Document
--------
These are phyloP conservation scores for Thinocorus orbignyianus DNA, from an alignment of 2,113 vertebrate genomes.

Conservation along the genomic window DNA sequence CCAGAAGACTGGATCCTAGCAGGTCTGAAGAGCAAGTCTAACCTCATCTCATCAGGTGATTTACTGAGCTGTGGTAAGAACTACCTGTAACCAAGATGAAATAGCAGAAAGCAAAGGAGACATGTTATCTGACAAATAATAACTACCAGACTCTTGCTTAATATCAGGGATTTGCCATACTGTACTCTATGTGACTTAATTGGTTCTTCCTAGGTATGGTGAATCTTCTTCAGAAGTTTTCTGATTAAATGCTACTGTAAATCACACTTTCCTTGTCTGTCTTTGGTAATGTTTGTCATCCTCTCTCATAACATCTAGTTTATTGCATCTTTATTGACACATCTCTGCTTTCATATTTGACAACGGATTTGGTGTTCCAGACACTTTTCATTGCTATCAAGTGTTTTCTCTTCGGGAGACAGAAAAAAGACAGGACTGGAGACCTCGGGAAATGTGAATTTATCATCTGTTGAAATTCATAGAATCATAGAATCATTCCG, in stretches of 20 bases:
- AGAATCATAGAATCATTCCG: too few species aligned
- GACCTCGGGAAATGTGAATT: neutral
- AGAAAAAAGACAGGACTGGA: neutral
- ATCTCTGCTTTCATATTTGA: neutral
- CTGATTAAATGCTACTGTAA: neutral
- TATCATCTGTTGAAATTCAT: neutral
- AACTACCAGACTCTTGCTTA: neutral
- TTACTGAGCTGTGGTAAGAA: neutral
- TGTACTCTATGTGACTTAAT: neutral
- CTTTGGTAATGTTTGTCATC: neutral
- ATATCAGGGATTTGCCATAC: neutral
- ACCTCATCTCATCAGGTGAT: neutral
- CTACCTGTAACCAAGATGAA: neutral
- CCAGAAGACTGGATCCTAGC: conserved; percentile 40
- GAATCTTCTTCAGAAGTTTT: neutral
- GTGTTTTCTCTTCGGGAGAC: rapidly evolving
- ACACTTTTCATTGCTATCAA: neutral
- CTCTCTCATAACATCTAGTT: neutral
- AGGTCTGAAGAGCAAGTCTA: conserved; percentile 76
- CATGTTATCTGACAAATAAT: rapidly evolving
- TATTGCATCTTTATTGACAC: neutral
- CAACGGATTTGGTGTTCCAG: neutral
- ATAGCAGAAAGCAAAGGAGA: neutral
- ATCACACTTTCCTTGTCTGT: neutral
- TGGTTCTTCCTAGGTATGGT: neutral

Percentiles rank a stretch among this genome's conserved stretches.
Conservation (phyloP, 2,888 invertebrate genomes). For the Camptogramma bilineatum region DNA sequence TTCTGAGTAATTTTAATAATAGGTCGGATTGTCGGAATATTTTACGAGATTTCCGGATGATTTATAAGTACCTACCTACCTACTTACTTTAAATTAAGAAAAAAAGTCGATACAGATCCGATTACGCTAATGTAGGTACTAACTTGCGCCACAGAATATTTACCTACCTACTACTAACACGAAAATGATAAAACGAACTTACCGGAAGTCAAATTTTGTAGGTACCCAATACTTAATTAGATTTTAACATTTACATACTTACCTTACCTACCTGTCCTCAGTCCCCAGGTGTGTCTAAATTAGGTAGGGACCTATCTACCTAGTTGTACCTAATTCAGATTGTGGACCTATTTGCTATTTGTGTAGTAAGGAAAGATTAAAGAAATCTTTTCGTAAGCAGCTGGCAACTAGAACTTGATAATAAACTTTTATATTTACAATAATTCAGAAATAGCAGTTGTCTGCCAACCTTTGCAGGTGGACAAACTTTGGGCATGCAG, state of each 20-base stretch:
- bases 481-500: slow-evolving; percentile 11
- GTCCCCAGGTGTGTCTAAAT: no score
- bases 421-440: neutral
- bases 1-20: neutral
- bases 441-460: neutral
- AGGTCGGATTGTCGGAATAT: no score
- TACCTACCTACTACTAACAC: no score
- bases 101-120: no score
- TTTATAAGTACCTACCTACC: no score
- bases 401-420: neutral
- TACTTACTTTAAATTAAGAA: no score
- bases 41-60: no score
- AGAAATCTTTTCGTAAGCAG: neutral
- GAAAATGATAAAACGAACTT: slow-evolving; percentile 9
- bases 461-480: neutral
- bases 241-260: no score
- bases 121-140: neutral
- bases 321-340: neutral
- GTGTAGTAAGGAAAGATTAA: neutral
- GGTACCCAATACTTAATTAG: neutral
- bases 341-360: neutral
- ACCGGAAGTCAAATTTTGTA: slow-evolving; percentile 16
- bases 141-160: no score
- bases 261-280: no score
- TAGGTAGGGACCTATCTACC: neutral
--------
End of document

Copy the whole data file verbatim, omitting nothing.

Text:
These are phyloP conservation scores for Thinocorus orbignyianus DNA, from an alignment of 2,113 vertebrate genomes.

Conservation along the genomic window DNA sequence CCAGAAGACTGGATCCTAGCAGGTCTGAAGAGCAAGTCTAACCTCATCTCATCAGGTGATTTACTGAGCTGTGGTAAGAACTACCTGTAACCAAGATGAAATAGCAGAAAGCAAAGGAGACATGTTATCTGACAAATAATAACTACCAGACTCTTGCTTAATATCAGGGATTTGCCATACTGTACTCTATGTGACTTAATTGGTTCTTCCTAGGTATGGTGAATCTTCTTCAGAAGTTTTCTGATTAAATGCTACTGTAAATCACACTTTCCTTGTCTGTCTTTGGTAATGTTTGTCATCCTCTCTCATAACATCTAGTTTATTGCATCTTTATTGACACATCTCTGCTTTCATATTTGACAACGGATTTGGTGTTCCAGACACTTTTCATTGCTATCAAGTGTTTTCTCTTCGGGAGACAGAAAAAAGACAGGACTGGAGACCTCGGGAAATGTGAATTTATCATCTGTTGAAATTCATAGAATCATAGAATCATTCCG, in stretches of 20 bases:
- AGAATCATAGAATCATTCCG: too few species aligned
- GACCTCGGGAAATGTGAATT: neutral
- AGAAAAAAGACAGGACTGGA: neutral
- ATCTCTGCTTTCATATTTGA: neutral
- CTGATTAAATGCTACTGTAA: neutral
- TATCATCTGTTGAAATTCAT: neutral
- AACTACCAGACTCTTGCTTA: neutral
- TTACTGAGCTGTGGTAAGAA: neutral
- TGTACTCTATGTGACTTAAT: neutral
- CTTTGGTAATGTTTGTCATC: neutral
- ATATCAGGGATTTGCCATAC: neutral
- ACCTCATCTCATCAGGTGAT: neutral
- CTACCTGTAACCAAGATGAA: neutral
- CCAGAAGACTGGATCCTAGC: conserved; percentile 40
- GAATCTTCTTCAGAAGTTTT: neutral
- GTGTTTTCTCTTCGGGAGAC: rapidly evolving
- ACACTTTTCATTGCTATCAA: neutral
- CTCTCTCATAACATCTAGTT: neutral
- AGGTCTGAAGAGCAAGTCTA: conserved; percentile 76
- CATGTTATCTGACAAATAAT: rapidly evolving
- TATTGCATCTTTATTGACAC: neutral
- CAACGGATTTGGTGTTCCAG: neutral
- ATAGCAGAAAGCAAAGGAGA: neutral
- ATCACACTTTCCTTGTCTGT: neutral
- TGGTTCTTCCTAGGTATGGT: neutral

Percentiles rank a stretch among this genome's conserved stretches.
Conservation (phyloP, 2,888 invertebrate genomes). For the Camptogramma bilineatum region DNA sequence TTCTGAGTAATTTTAATAATAGGTCGGATTGTCGGAATATTTTACGAGATTTCCGGATGATTTATAAGTACCTACCTACCTACTTACTTTAAATTAAGAAAAAAAGTCGATACAGATCCGATTACGCTAATGTAGGTACTAACTTGCGCCACAGAATATTTACCTACCTACTACTAACACGAAAATGATAAAACGAACTTACCGGAAGTCAAATTTTGTAGGTACCCAATACTTAATTAGATTTTAACATTTACATACTTACCTTACCTACCTGTCCTCAGTCCCCAGGTGTGTCTAAATTAGGTAGGGACCTATCTACCTAGTTGTACCTAATTCAGATTGTGGACCTATTTGCTATTTGTGTAGTAAGGAAAGATTAAAGAAATCTTTTCGTAAGCAGCTGGCAACTAGAACTTGATAATAAACTTTTATATTTACAATAATTCAGAAATAGCAGTTGTCTGCCAACCTTTGCAGGTGGACAAACTTTGGGCATGCAG, state of each 20-base stretch:
- bases 481-500: slow-evolving; percentile 11
- GTCCCCAGGTGTGTCTAAAT: no score
- bases 421-440: neutral
- bases 1-20: neutral
- bases 441-460: neutral
- AGGTCGGATTGTCGGAATAT: no score
- TACCTACCTACTACTAACAC: no score
- bases 101-120: no score
- TTTATAAGTACCTACCTACC: no score
- bases 401-420: neutral
- TACTTACTTTAAATTAAGAA: no score
- bases 41-60: no score
- AGAAATCTTTTCGTAAGCAG: neutral
- GAAAATGATAAAACGAACTT: slow-evolving; percentile 9
- bases 461-480: neutral
- bases 241-260: no score
- bases 121-140: neutral
- bases 321-340: neutral
- GTGTAGTAAGGAAAGATTAA: neutral
- GGTACCCAATACTTAATTAG: neutral
- bases 341-360: neutral
- ACCGGAAGTCAAATTTTGTA: slow-evolving; percentile 16
- bases 141-160: no score
- bases 261-280: no score
- TAGGTAGGGACCTATCTACC: neutral